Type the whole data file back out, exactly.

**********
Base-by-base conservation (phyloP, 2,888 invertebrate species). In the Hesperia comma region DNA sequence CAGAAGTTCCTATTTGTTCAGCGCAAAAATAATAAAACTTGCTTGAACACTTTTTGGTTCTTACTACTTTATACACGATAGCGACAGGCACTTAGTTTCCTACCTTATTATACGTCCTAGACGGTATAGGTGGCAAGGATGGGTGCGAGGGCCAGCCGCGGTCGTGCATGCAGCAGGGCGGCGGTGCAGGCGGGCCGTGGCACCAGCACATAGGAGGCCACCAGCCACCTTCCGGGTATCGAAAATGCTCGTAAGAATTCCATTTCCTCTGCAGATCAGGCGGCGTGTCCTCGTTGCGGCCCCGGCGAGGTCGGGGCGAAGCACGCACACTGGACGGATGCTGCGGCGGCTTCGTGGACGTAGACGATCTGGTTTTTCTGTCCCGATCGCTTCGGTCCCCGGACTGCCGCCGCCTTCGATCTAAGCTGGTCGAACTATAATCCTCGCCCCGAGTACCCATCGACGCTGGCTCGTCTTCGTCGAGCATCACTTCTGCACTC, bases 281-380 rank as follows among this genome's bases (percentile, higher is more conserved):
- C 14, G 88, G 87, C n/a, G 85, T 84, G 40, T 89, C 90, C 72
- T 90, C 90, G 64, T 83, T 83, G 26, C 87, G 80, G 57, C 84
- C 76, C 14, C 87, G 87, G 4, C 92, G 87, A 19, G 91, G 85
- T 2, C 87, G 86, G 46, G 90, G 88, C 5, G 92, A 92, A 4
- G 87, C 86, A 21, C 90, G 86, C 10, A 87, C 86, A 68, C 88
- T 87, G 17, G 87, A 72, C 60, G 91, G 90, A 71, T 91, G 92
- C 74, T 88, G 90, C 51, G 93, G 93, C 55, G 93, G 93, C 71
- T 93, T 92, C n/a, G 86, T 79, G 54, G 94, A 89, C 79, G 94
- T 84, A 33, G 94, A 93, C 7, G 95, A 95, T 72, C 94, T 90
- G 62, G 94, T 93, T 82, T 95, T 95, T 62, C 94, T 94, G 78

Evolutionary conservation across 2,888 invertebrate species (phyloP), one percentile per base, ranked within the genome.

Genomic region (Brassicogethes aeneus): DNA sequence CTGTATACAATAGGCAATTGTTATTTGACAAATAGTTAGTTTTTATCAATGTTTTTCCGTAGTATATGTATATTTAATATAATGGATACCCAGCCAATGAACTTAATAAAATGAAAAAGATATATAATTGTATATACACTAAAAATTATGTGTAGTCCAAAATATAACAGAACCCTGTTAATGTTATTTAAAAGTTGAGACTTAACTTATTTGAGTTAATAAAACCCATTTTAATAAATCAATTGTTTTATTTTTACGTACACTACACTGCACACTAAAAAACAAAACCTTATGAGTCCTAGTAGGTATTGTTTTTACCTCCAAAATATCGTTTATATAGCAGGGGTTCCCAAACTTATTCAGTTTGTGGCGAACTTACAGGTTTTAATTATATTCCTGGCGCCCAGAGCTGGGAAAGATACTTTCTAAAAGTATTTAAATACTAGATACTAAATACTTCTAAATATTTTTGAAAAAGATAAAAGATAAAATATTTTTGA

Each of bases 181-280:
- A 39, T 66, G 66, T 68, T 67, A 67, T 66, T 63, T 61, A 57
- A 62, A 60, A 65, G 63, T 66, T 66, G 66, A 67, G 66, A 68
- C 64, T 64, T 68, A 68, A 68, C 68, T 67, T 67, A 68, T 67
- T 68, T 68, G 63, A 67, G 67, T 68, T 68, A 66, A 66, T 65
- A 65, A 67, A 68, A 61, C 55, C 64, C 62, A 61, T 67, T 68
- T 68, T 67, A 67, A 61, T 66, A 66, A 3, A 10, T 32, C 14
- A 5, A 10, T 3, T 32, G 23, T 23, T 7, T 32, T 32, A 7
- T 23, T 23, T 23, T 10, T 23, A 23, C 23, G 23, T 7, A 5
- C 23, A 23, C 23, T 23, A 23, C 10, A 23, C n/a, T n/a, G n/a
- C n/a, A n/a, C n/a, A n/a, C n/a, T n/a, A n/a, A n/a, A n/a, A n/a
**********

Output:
Base-by-base conservation (phyloP, 2,888 invertebrate species). In the Hesperia comma region DNA sequence CAGAAGTTCCTATTTGTTCAGCGCAAAAATAATAAAACTTGCTTGAACACTTTTTGGTTCTTACTACTTTATACACGATAGCGACAGGCACTTAGTTTCCTACCTTATTATACGTCCTAGACGGTATAGGTGGCAAGGATGGGTGCGAGGGCCAGCCGCGGTCGTGCATGCAGCAGGGCGGCGGTGCAGGCGGGCCGTGGCACCAGCACATAGGAGGCCACCAGCCACCTTCCGGGTATCGAAAATGCTCGTAAGAATTCCATTTCCTCTGCAGATCAGGCGGCGTGTCCTCGTTGCGGCCCCGGCGAGGTCGGGGCGAAGCACGCACACTGGACGGATGCTGCGGCGGCTTCGTGGACGTAGACGATCTGGTTTTTCTGTCCCGATCGCTTCGGTCCCCGGACTGCCGCCGCCTTCGATCTAAGCTGGTCGAACTATAATCCTCGCCCCGAGTACCCATCGACGCTGGCTCGTCTTCGTCGAGCATCACTTCTGCACTC, bases 281-380 rank as follows among this genome's bases (percentile, higher is more conserved):
- C 14, G 88, G 87, C n/a, G 85, T 84, G 40, T 89, C 90, C 72
- T 90, C 90, G 64, T 83, T 83, G 26, C 87, G 80, G 57, C 84
- C 76, C 14, C 87, G 87, G 4, C 92, G 87, A 19, G 91, G 85
- T 2, C 87, G 86, G 46, G 90, G 88, C 5, G 92, A 92, A 4
- G 87, C 86, A 21, C 90, G 86, C 10, A 87, C 86, A 68, C 88
- T 87, G 17, G 87, A 72, C 60, G 91, G 90, A 71, T 91, G 92
- C 74, T 88, G 90, C 51, G 93, G 93, C 55, G 93, G 93, C 71
- T 93, T 92, C n/a, G 86, T 79, G 54, G 94, A 89, C 79, G 94
- T 84, A 33, G 94, A 93, C 7, G 95, A 95, T 72, C 94, T 90
- G 62, G 94, T 93, T 82, T 95, T 95, T 62, C 94, T 94, G 78

Evolutionary conservation across 2,888 invertebrate species (phyloP), one percentile per base, ranked within the genome.

Genomic region (Brassicogethes aeneus): DNA sequence CTGTATACAATAGGCAATTGTTATTTGACAAATAGTTAGTTTTTATCAATGTTTTTCCGTAGTATATGTATATTTAATATAATGGATACCCAGCCAATGAACTTAATAAAATGAAAAAGATATATAATTGTATATACACTAAAAATTATGTGTAGTCCAAAATATAACAGAACCCTGTTAATGTTATTTAAAAGTTGAGACTTAACTTATTTGAGTTAATAAAACCCATTTTAATAAATCAATTGTTTTATTTTTACGTACACTACACTGCACACTAAAAAACAAAACCTTATGAGTCCTAGTAGGTATTGTTTTTACCTCCAAAATATCGTTTATATAGCAGGGGTTCCCAAACTTATTCAGTTTGTGGCGAACTTACAGGTTTTAATTATATTCCTGGCGCCCAGAGCTGGGAAAGATACTTTCTAAAAGTATTTAAATACTAGATACTAAATACTTCTAAATATTTTTGAAAAAGATAAAAGATAAAATATTTTTGA

Each of bases 181-280:
- A 39, T 66, G 66, T 68, T 67, A 67, T 66, T 63, T 61, A 57
- A 62, A 60, A 65, G 63, T 66, T 66, G 66, A 67, G 66, A 68
- C 64, T 64, T 68, A 68, A 68, C 68, T 67, T 67, A 68, T 67
- T 68, T 68, G 63, A 67, G 67, T 68, T 68, A 66, A 66, T 65
- A 65, A 67, A 68, A 61, C 55, C 64, C 62, A 61, T 67, T 68
- T 68, T 67, A 67, A 61, T 66, A 66, A 3, A 10, T 32, C 14
- A 5, A 10, T 3, T 32, G 23, T 23, T 7, T 32, T 32, A 7
- T 23, T 23, T 23, T 10, T 23, A 23, C 23, G 23, T 7, A 5
- C 23, A 23, C 23, T 23, A 23, C 10, A 23, C n/a, T n/a, G n/a
- C n/a, A n/a, C n/a, A n/a, C n/a, T n/a, A n/a, A n/a, A n/a, A n/a